More than 30 percent of men in the US have some form of heart disease making it a leading cause of death for American men. Not many studies have been done to understand the impact of sexual orientation on heart disease risk for men.

In this study, NYU researchers examined differences in modifiable risk factors for heart disease and heart disease diagnoses in men of different sexual orientations. Risk factors measured included:

mental distress
health behaviors such as

  •       tobacco use
  •       binge drinking
  •       diet
  •       exercise

biological risk factors such as

  •       obesity
  •       hypertension
  •       diabetes
  •       cholesterol.

Responses from 7,731 men ages 20 to 59 were part of the National Health and Nutrition Examination Survey (2001-2012). Differences were analyzed across four groups based on their sexual identities: gay men, bisexual men, heterosexual men who have sex with men, and heterosexual men.

The researchers found no differences in heart disease diagnoses based on sexual orientation, but risk for heart disease was more complicated.

  • Gay men, heterosexual men, and heterosexual men who have sex with men had similar heart disease risk.
  • Gay men reported lower binge drinking compared with heterosexual men, but otherwise few differences in health behaviors were noted.
  • Bisexual men, however, had higher rates of several risk factors for heart disease relative to heterosexual men: mental distress, obesity, elevated blood pressure, and three different measures of diabetes (medication use, medical history, and average glycosylated hemoglobin level).

"Poor mental health is a recognized risk factor for the development of heart disease," said Caceres. "Clinicians should be educated about sexual minority health and should routinely screen bisexual men for mental distress as a risk factor for heart disease. This is particularly important as healthcare organizations increasingly include sexual orientation as part of demographic questionnaires in electronic health records."


h/t: medicalexpress.com

The Greatest Con - Convincing Yourself That You Don’t Have A Problem.

Let me level with you; getting into recovery is a bitch.  There was a time I fully believed that I wasn’t an addict and didn’t need help.  I completely underestimated my addiction.  Even when I began sticking myself like a voodoo doll I didn’t believe I had a problem.  It is estimated that 30 percent of LGBT struggles with some form of addiction. The three most problematic words that can come out of an addicts mouth are “I got this.”  Convincing yourself that you don’t have a problem is the greatest con game.  Only 10 percent of addicts ever seek out treatment.  Self-deception is the barrier to getting into treatment.   On the flip side, the three most empowering words an addict will ever speak are “I need help.”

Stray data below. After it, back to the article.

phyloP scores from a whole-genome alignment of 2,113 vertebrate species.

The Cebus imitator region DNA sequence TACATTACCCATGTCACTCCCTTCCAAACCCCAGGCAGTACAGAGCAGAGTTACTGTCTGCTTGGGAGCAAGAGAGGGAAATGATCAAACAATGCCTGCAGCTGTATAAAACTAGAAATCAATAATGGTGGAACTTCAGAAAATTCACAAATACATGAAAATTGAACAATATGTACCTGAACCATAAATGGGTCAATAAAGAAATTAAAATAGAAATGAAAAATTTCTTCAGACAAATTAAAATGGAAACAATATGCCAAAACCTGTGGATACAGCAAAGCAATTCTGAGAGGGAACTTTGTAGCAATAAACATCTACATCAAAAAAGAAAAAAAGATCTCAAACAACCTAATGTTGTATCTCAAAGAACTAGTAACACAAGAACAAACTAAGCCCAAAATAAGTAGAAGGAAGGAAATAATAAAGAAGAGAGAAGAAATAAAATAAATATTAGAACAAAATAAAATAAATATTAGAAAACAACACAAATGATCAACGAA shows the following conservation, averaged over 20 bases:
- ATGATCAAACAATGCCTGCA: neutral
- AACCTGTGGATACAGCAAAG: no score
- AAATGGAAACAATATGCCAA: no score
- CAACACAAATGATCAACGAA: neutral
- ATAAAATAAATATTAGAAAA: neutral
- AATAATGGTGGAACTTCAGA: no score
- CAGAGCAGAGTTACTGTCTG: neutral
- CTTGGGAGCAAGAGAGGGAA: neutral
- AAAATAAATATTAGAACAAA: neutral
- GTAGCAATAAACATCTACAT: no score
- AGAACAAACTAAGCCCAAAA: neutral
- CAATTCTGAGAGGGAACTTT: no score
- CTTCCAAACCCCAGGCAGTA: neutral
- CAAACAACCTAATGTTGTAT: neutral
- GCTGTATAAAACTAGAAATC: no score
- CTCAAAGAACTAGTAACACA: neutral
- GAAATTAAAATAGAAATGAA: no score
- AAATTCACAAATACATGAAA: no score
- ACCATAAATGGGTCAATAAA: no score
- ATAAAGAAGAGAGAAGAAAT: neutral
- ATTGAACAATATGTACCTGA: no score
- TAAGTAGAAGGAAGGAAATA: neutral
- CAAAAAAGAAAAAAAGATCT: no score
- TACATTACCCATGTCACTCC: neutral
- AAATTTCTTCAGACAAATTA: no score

Eventually, you have to wake up to the reality that your drug use negatively impacts your life.  You can’t continue to be a chaos agent wagering your life on denial.  You are like a tea bag, you are in hot water.  When your use begins to spiral out of control, and it will, prepare to go from Park Avenue to park benches.  It’s not my intention to sound mean, it’s just that I mean business. I am fully aware of drug use in gay culture and I encourage anyone who regularly uses to seek treatment. Guilt, shame, and remorse keeps you out there in your addiction longer.  Admitting you have a problem is a scary prospect, but it's a better option than an early engraving of ‘dope fiend’ on your tombstone.  It is a sad, startling reality that few addicts make it.  I’m not trying to sound like a doomsday prophet, but it is my hope to help others survive the odds.  That hope starts with treatment.  The thing is, if you go into treatment for anyone other than yourself, the shit won’t work. 

Overdose deaths within the LGBT community are at epidemic levels throughout the United States.  Dope sprees, binges, and chem-sex have infiltrated the scene taking too many promising lives into full blown addiction and even death.  Buy into recovery through treatment, don’t buy into getting high, the drugs don’t give any fucks about you.  So do you want the red pill or the blue pill?  It is your choice alone. 

We all have a past, now hold your head up.  Going into treatment for drug addiction is a chance to turn an obstacle into an opportunity.  You have to be a beast to recover, but when your future is on the line you can find motivation in the fight.  For a long stretch of years, I had almost completely given up hope in having the future I had always dreamed of.  Being an ‘atomic cowboy’ who doesn’t play into societal norms and being so open publicly about my life seemed to be deep strikes against me.  Add into the mix working through past traumas that have occurred in my life, most of which ‘normal’ people wouldn’t have survived, led me to believe that I would never get the family life I so desperately hoped for.  My ultimate future is the ‘white picket fence’ and when I found myself once again seeing this life as a possibility I began to seek out treatment as to not miss out on the possible.  So, delete your ‘hook-up’ apps boys because you won’t find your husband on them.